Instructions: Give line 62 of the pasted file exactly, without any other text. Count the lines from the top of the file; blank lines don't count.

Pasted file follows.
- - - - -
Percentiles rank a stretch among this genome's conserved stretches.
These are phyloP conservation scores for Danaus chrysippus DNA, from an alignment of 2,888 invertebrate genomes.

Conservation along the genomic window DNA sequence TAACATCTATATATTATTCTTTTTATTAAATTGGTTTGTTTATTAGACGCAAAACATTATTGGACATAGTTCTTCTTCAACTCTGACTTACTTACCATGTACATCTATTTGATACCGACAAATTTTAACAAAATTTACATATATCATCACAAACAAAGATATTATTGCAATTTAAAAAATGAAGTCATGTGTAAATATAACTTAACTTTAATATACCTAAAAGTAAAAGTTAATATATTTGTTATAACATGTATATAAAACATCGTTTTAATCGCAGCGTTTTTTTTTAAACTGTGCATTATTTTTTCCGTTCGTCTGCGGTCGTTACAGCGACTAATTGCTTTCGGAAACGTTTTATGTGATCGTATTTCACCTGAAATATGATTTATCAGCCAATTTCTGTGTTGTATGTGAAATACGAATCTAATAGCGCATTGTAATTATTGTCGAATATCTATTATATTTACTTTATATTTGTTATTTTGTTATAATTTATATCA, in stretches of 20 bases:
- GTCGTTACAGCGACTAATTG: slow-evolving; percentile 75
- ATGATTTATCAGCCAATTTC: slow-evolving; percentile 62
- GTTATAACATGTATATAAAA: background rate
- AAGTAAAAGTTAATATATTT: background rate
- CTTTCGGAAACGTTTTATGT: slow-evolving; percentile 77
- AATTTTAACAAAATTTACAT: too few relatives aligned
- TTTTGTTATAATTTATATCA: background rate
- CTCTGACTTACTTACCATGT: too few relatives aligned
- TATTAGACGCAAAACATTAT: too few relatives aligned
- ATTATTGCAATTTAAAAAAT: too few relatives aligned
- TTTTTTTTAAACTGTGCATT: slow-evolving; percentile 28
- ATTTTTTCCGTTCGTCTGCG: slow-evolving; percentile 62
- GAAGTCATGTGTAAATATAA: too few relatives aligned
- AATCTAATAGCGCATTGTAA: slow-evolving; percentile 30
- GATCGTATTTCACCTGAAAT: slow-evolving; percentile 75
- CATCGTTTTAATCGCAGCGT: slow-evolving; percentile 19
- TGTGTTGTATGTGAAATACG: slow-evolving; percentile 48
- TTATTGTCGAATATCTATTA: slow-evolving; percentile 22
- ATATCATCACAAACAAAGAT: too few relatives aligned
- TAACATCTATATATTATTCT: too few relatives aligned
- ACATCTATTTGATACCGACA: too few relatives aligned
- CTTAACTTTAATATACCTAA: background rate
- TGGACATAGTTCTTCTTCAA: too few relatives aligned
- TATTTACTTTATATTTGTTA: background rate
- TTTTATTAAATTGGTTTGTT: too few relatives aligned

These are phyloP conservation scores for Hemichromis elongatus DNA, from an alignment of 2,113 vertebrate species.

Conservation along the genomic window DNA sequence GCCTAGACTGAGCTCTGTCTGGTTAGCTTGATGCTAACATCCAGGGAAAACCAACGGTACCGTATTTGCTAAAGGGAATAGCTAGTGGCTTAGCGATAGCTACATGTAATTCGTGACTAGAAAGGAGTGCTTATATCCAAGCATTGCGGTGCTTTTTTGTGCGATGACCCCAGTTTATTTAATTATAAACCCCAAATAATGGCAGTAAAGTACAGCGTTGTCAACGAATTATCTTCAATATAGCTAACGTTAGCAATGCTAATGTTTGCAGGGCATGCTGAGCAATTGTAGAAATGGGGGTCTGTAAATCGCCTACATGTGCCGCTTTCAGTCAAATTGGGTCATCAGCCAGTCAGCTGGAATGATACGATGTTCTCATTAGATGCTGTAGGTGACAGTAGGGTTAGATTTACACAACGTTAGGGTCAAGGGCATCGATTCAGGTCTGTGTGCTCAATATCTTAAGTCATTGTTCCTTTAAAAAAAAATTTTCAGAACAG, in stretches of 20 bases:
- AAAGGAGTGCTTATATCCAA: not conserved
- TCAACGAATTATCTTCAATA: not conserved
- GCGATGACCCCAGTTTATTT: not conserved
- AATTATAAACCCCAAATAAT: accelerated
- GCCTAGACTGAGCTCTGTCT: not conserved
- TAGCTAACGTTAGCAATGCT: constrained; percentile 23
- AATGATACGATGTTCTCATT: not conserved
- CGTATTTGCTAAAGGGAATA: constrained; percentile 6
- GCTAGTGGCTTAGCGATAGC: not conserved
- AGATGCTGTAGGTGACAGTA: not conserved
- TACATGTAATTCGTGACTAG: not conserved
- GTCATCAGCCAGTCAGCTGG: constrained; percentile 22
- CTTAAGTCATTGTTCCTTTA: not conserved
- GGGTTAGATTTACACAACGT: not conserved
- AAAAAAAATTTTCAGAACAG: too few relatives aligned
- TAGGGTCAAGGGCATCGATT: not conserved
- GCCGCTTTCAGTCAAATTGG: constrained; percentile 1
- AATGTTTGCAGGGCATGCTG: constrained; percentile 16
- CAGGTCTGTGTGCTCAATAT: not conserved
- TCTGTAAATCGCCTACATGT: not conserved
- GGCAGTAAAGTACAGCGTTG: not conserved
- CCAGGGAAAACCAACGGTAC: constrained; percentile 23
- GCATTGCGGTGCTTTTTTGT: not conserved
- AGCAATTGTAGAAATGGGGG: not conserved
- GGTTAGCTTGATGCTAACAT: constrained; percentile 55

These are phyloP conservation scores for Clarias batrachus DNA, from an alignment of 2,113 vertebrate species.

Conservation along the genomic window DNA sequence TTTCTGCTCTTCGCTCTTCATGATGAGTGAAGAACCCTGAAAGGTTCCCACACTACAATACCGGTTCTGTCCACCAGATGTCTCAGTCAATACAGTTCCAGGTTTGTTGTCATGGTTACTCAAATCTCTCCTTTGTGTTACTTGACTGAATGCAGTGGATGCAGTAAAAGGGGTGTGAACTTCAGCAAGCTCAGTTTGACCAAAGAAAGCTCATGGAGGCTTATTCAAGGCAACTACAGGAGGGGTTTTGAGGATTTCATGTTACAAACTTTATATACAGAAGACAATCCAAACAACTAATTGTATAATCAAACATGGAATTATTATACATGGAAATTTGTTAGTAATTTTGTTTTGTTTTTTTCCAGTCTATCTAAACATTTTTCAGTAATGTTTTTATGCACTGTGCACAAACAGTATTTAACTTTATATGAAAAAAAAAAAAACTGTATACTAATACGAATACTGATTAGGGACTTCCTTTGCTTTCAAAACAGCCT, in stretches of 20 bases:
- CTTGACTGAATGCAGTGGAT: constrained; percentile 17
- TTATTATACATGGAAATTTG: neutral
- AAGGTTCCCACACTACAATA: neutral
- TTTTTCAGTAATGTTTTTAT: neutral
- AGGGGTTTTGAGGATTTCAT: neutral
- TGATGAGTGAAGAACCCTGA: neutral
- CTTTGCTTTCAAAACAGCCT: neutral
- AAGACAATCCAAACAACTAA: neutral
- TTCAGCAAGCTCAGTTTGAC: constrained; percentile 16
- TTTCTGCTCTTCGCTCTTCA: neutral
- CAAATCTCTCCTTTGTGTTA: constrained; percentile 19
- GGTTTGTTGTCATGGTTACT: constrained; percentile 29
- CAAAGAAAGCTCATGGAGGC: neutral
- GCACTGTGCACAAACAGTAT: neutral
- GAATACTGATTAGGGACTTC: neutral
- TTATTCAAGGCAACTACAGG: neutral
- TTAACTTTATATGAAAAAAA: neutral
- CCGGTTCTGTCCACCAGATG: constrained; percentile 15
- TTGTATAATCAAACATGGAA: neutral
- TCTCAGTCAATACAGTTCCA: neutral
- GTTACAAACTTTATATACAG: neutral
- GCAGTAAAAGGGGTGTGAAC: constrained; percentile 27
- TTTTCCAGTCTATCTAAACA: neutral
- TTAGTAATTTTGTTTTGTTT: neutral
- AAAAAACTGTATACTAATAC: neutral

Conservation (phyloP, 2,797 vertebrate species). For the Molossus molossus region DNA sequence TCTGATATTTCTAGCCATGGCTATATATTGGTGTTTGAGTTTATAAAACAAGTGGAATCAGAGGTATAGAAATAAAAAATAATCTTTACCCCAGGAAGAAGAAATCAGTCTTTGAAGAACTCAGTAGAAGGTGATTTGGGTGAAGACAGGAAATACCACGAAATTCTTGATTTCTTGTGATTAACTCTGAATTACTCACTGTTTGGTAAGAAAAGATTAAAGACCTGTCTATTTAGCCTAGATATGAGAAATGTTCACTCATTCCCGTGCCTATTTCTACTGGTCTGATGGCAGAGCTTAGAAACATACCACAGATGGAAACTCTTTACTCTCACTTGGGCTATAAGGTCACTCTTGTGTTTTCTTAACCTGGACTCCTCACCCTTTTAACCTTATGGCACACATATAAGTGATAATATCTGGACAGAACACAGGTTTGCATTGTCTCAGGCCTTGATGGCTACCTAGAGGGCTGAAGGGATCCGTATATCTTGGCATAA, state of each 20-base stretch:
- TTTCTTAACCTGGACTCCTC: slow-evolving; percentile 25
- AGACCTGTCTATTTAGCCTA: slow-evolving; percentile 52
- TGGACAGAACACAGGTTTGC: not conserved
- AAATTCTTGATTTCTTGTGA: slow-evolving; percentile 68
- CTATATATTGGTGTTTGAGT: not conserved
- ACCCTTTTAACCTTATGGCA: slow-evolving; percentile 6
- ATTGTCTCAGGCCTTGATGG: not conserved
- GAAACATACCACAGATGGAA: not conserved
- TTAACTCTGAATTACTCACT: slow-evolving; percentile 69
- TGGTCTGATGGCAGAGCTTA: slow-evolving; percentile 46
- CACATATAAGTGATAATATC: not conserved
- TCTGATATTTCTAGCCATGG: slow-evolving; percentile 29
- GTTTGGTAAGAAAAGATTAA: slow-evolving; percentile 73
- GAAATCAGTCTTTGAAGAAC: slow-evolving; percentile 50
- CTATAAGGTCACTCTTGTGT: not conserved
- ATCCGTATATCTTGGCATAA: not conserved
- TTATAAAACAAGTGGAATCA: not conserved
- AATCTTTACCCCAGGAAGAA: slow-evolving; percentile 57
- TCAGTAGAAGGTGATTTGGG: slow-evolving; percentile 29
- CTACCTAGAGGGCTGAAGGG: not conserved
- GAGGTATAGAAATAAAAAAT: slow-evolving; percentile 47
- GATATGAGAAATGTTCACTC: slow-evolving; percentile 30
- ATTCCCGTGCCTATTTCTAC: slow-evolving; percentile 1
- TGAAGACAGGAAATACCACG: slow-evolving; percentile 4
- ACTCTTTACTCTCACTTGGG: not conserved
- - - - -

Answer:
- AGGGGTTTTGAGGATTTCAT: neutral